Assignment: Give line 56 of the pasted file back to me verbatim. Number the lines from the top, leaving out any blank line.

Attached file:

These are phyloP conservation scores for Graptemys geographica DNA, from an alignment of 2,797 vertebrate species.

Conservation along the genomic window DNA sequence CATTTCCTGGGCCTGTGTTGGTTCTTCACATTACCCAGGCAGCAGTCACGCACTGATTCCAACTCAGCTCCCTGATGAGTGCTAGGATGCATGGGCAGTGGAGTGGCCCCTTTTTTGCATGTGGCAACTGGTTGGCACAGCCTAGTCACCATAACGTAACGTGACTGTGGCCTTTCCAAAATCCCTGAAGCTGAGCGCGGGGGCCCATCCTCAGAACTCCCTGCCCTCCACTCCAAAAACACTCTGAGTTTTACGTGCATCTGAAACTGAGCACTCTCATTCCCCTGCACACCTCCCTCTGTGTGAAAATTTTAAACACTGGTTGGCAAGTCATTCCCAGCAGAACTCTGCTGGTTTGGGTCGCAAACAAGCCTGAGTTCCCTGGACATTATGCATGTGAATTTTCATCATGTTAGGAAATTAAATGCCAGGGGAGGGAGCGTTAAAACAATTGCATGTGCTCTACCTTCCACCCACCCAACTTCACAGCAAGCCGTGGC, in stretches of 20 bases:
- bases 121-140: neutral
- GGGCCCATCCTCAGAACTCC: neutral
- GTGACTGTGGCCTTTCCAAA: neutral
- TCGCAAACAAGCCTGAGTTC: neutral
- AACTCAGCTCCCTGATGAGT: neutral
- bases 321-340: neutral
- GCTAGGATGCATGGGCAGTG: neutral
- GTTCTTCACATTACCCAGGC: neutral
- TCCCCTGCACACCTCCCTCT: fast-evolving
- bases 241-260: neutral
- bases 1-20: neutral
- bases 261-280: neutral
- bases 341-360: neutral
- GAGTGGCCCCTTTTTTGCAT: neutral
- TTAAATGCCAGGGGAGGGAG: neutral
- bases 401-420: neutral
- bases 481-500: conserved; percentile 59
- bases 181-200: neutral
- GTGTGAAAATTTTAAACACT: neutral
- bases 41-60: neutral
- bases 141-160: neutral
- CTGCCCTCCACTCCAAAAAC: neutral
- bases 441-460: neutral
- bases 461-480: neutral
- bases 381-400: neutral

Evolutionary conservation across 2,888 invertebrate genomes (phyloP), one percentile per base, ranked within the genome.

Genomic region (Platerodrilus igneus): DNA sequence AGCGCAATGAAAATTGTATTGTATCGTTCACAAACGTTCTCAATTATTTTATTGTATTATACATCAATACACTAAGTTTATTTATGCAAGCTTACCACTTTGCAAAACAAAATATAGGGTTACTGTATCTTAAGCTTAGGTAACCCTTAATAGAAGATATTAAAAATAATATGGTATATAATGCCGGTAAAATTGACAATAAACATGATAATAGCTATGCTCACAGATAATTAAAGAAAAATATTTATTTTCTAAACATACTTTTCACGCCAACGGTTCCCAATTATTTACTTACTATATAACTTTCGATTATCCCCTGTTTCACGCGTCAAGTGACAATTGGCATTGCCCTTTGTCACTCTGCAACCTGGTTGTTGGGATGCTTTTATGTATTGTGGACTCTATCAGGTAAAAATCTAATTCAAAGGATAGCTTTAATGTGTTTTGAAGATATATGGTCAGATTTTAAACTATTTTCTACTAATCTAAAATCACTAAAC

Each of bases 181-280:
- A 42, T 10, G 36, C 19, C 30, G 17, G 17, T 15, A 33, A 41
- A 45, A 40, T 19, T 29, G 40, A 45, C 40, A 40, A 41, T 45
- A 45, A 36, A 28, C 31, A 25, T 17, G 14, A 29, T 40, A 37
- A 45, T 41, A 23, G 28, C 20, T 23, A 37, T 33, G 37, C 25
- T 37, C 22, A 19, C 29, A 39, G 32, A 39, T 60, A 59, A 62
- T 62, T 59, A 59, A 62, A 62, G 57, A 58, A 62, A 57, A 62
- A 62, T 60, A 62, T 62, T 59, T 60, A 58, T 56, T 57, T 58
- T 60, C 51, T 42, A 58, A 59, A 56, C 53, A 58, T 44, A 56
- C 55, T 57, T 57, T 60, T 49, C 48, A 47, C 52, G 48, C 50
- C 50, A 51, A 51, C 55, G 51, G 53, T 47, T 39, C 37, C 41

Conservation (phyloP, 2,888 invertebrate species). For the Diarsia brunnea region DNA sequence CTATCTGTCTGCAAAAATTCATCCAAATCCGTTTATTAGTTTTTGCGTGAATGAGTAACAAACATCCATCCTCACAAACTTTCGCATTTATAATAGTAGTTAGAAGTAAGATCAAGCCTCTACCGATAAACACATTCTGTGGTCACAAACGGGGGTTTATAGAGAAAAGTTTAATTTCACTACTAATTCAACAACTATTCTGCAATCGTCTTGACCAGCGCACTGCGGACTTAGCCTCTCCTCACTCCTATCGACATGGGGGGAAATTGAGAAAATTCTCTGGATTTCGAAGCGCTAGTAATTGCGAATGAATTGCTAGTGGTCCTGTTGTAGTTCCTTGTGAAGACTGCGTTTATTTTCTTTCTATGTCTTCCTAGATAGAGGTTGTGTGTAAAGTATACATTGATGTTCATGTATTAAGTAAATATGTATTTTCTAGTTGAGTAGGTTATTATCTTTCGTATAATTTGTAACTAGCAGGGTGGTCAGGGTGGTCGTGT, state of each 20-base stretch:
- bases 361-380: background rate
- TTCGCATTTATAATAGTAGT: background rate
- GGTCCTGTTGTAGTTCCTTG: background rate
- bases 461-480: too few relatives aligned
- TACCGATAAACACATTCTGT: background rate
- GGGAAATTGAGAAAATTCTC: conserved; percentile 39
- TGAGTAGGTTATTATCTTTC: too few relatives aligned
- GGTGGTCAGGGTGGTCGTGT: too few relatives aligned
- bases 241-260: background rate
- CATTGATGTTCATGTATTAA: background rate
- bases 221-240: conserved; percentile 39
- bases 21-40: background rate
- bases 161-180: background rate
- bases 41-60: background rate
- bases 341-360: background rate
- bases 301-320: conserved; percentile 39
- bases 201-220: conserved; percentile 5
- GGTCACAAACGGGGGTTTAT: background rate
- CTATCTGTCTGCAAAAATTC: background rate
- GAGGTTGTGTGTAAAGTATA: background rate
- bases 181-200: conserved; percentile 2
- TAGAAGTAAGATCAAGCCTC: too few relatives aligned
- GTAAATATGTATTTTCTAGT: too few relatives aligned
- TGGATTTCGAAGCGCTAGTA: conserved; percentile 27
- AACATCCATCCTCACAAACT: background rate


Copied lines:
- bases 341-360: background rate